Tuesday, January 20, 2015

Tan Boo Liat

For Friday 23 January 2015

Ode to my Great Great  Great Grand Mother

My Great Great Great Grand Mother's Tomb!
I stand before her, silent, in respect and awe.
Her genes embedded in every cell of mine,
We are bonded though the course of time.

My Great Great Great Grand Mother's Tomb!
I sit beside her, sunlight streaming through the trees.
I sense an inner warmth and joy sublime:
Habitat Heritage and History entwine.

My Great Great Great Grand Mother's Tomb!
The white stakes declare a restless future:
Her eyeless sockets shedding copious tears-
That eight lane highway: unspoken fears!

My Great Great Great Grand Mother's Tomb!
"Could you not beg them to let us rest in peace?"
Her silenced tongue in eloquence loudly says :
Her bony hands grasp me in one last fond embrace.

Tan Boo Liat (1875-1934) is born in a well known and established family in Singapore. He is the son of Tan Soon Toh, the grandson of Tan Kim Ching, and great grandson of Tan Tock Seng.

Tan Boo Liat was one of the pioneer members of the Straits Chinese British Association when it was first formed in 1900. The President of the Association was Tan Jiak Kim and Vice President, Seah Liang Seah.
He built his home Pender Road Mount Faber and named it  Golden Bell Mansion 
(after his grandfather, Tan Kim Ching).

He was a strong supporter of Dr Sun Yat Sen and a member of the Singapore Tung Meng Hui.
 On December 15, 1911, Chinese revolutionary leader Dr Sun Yat Sen, stayed the night here, immediately after his arrival from Europe.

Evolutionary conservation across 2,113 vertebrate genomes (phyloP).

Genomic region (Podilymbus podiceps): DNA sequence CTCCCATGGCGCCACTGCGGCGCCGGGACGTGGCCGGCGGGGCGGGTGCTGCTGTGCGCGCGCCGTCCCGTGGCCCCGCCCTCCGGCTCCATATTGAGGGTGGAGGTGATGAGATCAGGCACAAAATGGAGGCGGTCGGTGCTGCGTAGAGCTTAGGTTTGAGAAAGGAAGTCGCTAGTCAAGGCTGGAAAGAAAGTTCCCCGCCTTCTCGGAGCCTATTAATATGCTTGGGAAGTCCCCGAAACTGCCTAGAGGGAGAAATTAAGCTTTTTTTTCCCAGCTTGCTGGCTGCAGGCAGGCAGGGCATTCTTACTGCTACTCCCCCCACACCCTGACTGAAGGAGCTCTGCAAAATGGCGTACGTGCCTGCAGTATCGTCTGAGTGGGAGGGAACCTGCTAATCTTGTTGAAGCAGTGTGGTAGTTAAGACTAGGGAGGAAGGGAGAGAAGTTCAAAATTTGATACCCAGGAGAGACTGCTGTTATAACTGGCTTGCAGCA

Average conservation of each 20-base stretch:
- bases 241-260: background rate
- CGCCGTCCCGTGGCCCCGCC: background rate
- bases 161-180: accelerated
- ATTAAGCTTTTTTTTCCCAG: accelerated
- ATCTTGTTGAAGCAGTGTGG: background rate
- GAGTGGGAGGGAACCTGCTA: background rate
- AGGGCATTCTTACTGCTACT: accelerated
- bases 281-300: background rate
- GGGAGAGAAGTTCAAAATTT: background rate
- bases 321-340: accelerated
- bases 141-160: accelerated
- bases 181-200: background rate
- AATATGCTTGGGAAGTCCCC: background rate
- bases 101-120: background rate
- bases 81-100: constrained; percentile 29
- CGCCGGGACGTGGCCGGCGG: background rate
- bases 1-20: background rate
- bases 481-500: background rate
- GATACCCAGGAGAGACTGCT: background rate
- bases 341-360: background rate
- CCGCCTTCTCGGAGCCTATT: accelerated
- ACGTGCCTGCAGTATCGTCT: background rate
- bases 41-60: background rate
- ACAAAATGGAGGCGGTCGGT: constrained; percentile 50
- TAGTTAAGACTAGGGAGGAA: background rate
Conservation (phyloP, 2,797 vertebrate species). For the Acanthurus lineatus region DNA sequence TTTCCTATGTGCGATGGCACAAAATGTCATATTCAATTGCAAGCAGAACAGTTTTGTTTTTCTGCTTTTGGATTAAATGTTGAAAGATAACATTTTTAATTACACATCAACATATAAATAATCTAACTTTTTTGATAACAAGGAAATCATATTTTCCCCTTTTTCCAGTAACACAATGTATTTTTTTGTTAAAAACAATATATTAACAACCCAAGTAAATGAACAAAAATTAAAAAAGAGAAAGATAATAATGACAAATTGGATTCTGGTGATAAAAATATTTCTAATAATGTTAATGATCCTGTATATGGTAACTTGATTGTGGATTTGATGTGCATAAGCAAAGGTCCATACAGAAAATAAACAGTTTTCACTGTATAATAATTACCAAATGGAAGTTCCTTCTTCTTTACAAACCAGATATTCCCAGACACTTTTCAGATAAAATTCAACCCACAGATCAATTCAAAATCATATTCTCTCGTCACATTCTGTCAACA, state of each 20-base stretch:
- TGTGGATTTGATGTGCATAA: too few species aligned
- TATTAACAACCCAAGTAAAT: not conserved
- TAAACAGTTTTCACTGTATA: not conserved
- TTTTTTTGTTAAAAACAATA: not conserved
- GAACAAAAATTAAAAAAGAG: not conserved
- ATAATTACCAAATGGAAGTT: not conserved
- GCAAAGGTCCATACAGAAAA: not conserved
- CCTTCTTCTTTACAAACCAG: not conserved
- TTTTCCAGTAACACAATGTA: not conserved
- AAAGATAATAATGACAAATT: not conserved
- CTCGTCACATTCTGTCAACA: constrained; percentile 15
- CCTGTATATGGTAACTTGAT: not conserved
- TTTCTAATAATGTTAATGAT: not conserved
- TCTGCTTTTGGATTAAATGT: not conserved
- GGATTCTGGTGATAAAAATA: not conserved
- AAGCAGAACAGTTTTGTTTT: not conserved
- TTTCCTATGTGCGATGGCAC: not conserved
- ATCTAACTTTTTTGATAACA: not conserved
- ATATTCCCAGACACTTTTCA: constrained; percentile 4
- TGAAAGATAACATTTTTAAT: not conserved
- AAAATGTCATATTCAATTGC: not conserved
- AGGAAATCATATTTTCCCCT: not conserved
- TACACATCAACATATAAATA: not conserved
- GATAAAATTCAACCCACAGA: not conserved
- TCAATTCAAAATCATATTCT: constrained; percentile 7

Singapore Chinese Girl School (Sing Po Chung Kwo Hsio Tang) was founded as an all-girls Peranakan school in July 1899 by a group of Straits Chinese men including Dr Lim Boon Keng , Sir Song Ong Siang and Tan Boo Liat, at premises in Hill Street, with an English headmistress and seven girls on the register. The President then was Lew Yuk Lin (Chinese consul) and vice presidents Khoo Seok Wan and Tan Hap Seng, Treasurer, Tan Boon Liat, Secretary; Ong Soo Tee.

Tan Boo Liat became an instant celebrity among the race horse community when his horse, "Vanitas" won the Viceroy Cup on December 26, 1898 at Calcutta, India making it the first horse from Malaya to do so. Along  with the trophy is the princely sum of $100,000.  Vanitas continued its racing career after its return to Singapore and won in 1899, the Singapore Derby for the third successful time. By 1900, age caught up with the champion and Vanitas was retired at Tan Boo Liat's house, "Mafeking" at Confederate Estate.

His gravestone depicts rays of light.  On its side are  two bells.The  light rays indicate his staunch support of the Kuomintang Movement, while the bells are symbols of his mansion. The gravestone also indicates his given title awarded by the King of Siam - Phra Anakul Sayamkitch. This is because he and his family (especially his grandfather, Tan Kim Ching) has close relationship to the King of Siam due to the business dealings they have.

Tan Boo Liat died in Shanghai in 1934, his body was embalmed and return to Singapore via a ship called "President Johnson". The cortege left 117, Emerald Hill Road for Bukit Brown. 

Tan Boo Liat is buried Block 3. Division D. His plot no is 520. The tomb is located just behind the iconic colourful sikh guard of Mr Chew Geok Leong.

Boo Liat’s sister Lilian Tan Luck Neo married Seow Poh Leng. They had three children then Lilian died. Boo Liat’s daughter Polly then married Seow Poh Leng, a young bride of 17 who was mother to these three children and had another two of her own, including Rosie Seow, my mother. Polly was the Peranakan matriarch who formed the theme of Emily of Emerald Hill (written by Stella Kon, my sister), although the various elements of the play are composite that include  many different people, some fictional and imaginary.

Boo Liat’s mother was Wuing Yi Ho, daughter of Wuing Boon Whatt, the first Chinese to practice law in Singapore. 
Wuing Boon Whatt’s mother’s tomb (Mdm Lim) has been located in Bukit Brown
As is the tomb of his grand father, Tan Kim Ching.